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The Big Blue 10: Jason Pierre-Paul

Running down the 10 biggest reasons the Giants are in the Super Bowl.

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    NEWSLETTERS

    TK
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    Who's down with JPP? Everybody!

    As we wait for the Giants and Patriots to take the field in Indianapolis, we're going to be running down the 10 biggest reasons why the Giants are headed to Super Bowl 42. Coming in at No. 2 is Jason Pierre-Paul.

    There's little need to resort to hyperbole when talking about how big the Giants' Sunday Night game in Dallas on Dec. 11 was to the team's season.

    At 6-6, a loss would have left them two games behind the Cowboys with three to play and taken away the possibility that they could control their own playoff destiny. On top of that, it would have been a fifth straight loss amid mounting criticism that could have wound up costing Tom Coughlin, Perry Fewell and plenty of other people their jobs once the year was out.

    A lot was at stake, but, as had been the case for much of the season, the Giants defense wasn't capable of rising to the occasion. Well, most of them weren't.

    One guy stepped up and put the team's chances of making anything out of their season on his shoulders. Jason Pierre-Paul played the game of his life that Sunday night and there's not even the slightest reason to believe that the Giants would be in the Super Bowl without his efforts.

    Pierre-Paul sacked Tony Romo twice, one of which was a safety that led to a short field and a Giants field goal that put them up 5-0 in the first quarter. That early lead was huge, because the Cowboys would go on to outscore the Giants 34-17 from that point until there were five minutes left in the fourth quarter. 

    But even those 17 points wouldn't have been possible without JPP. He forced a fumble deep in Dallas territory before halftime, leading to another field goal, and was all over the field making tackles that stopped plays before they started or halted them before they could become big gainers.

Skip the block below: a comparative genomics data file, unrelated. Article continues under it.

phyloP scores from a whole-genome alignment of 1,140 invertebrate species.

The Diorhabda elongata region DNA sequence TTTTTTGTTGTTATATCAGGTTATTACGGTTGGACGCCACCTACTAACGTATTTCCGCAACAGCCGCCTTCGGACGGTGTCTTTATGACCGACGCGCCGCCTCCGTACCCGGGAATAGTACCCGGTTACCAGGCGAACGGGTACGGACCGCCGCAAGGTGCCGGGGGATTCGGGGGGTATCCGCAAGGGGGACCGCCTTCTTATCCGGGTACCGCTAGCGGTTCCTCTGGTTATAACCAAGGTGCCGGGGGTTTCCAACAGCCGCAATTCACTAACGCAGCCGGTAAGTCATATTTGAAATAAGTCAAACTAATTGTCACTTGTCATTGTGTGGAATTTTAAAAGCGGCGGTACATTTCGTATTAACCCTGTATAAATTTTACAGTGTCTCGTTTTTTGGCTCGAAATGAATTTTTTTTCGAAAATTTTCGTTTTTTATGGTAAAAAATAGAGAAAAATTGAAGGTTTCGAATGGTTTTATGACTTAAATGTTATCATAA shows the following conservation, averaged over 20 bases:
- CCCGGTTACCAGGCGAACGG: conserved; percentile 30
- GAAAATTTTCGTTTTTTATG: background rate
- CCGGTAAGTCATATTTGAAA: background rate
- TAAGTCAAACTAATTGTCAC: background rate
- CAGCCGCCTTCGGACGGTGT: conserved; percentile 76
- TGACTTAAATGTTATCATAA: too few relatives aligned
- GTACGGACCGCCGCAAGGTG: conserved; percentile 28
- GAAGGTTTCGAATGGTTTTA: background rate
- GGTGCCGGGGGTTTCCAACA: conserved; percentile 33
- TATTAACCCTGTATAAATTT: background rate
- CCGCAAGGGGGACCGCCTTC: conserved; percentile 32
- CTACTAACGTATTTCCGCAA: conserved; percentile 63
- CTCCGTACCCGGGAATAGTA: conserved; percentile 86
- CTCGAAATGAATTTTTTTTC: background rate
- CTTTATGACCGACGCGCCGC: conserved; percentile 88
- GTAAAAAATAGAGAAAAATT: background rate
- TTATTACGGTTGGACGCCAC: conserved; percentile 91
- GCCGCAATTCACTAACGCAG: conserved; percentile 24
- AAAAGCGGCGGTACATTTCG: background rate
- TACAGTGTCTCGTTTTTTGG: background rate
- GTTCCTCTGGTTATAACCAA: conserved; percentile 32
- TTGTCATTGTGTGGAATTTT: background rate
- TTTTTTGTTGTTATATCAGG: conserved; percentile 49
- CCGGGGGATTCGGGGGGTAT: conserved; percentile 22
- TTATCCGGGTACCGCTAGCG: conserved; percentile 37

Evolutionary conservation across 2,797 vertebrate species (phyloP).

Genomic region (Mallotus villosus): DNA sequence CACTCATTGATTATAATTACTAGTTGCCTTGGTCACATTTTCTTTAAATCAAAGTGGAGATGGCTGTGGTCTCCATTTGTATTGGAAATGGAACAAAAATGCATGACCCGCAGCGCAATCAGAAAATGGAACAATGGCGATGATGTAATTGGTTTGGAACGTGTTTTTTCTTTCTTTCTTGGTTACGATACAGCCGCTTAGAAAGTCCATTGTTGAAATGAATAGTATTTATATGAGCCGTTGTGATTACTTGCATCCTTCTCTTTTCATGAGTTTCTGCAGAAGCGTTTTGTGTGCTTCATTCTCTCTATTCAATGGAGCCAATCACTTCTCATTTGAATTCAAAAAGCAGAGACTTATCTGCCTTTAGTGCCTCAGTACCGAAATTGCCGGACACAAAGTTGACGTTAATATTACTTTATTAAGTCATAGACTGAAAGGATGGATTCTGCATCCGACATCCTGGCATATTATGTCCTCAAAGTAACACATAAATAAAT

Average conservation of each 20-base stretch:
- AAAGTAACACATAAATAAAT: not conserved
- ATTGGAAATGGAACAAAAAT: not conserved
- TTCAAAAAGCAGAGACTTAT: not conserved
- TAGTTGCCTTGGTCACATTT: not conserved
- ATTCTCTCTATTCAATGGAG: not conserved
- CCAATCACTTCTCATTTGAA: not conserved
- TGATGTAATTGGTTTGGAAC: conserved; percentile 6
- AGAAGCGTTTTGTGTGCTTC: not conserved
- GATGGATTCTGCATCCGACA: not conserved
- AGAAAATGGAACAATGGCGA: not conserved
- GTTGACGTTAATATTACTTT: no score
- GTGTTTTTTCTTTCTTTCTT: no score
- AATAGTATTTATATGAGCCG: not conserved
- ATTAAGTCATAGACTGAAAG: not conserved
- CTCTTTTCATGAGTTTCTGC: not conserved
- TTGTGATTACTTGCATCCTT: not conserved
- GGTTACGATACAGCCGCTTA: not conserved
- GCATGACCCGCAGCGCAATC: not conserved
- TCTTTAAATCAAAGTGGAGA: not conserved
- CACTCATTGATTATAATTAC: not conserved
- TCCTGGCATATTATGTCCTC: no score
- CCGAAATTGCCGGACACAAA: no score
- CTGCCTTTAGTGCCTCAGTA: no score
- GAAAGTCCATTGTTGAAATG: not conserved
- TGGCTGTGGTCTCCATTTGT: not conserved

And then, finally, Pierre-Paul sealed the win by blocking a game-tying field goal attempt on the final play of the game. Dan Bailey actually kicked once, a try negated by Tom Coughlin's timeout, and Pierre-Paul used that play to diagnosis a vulnerability in the Cowboys blocking scheme that he exploited for the block that won the game.

    The scariest part of the whole night? That might not have even been Pierre-Paul's best game of the season.

    He had multiple sacks in four other games, he made 16 tackles while trying to carry his feckless teammates in a loss to the Redskins and was generally an unblockable beast who made opposing offenses change their gameplans in futile attempts to slow him down. Amazing all by itself, but unbelievable given how little help he got from the 10 other players on the field most of the time.

    Of course, as you've heard a million times by now, the Giants defense has come back with a vengeance in the last five weeks. Pierre-Paul's numbers have gone down while Justin Tuck and Osi Umenyiora get all of the attention for their big plays.

    They are playing well, but you've got to ask yourself whether that's because they are so good or because offenses are devoting so many resources to stopping Pierre-Paul that they can't possible block the end on the other side of the line? That seems pretty reasonable and it should make for a lot of watery mouths around the Giants when they consider that JPP is just scratching the surface of what he can do in the second year of his career.

    The future is bright for Pierre-Paul, but the present is bright for the Giants because of him.

    Josh Alper is a writer living in New York City. You can follow him on Twitter and he is also a contributor to Pro Football Talk.

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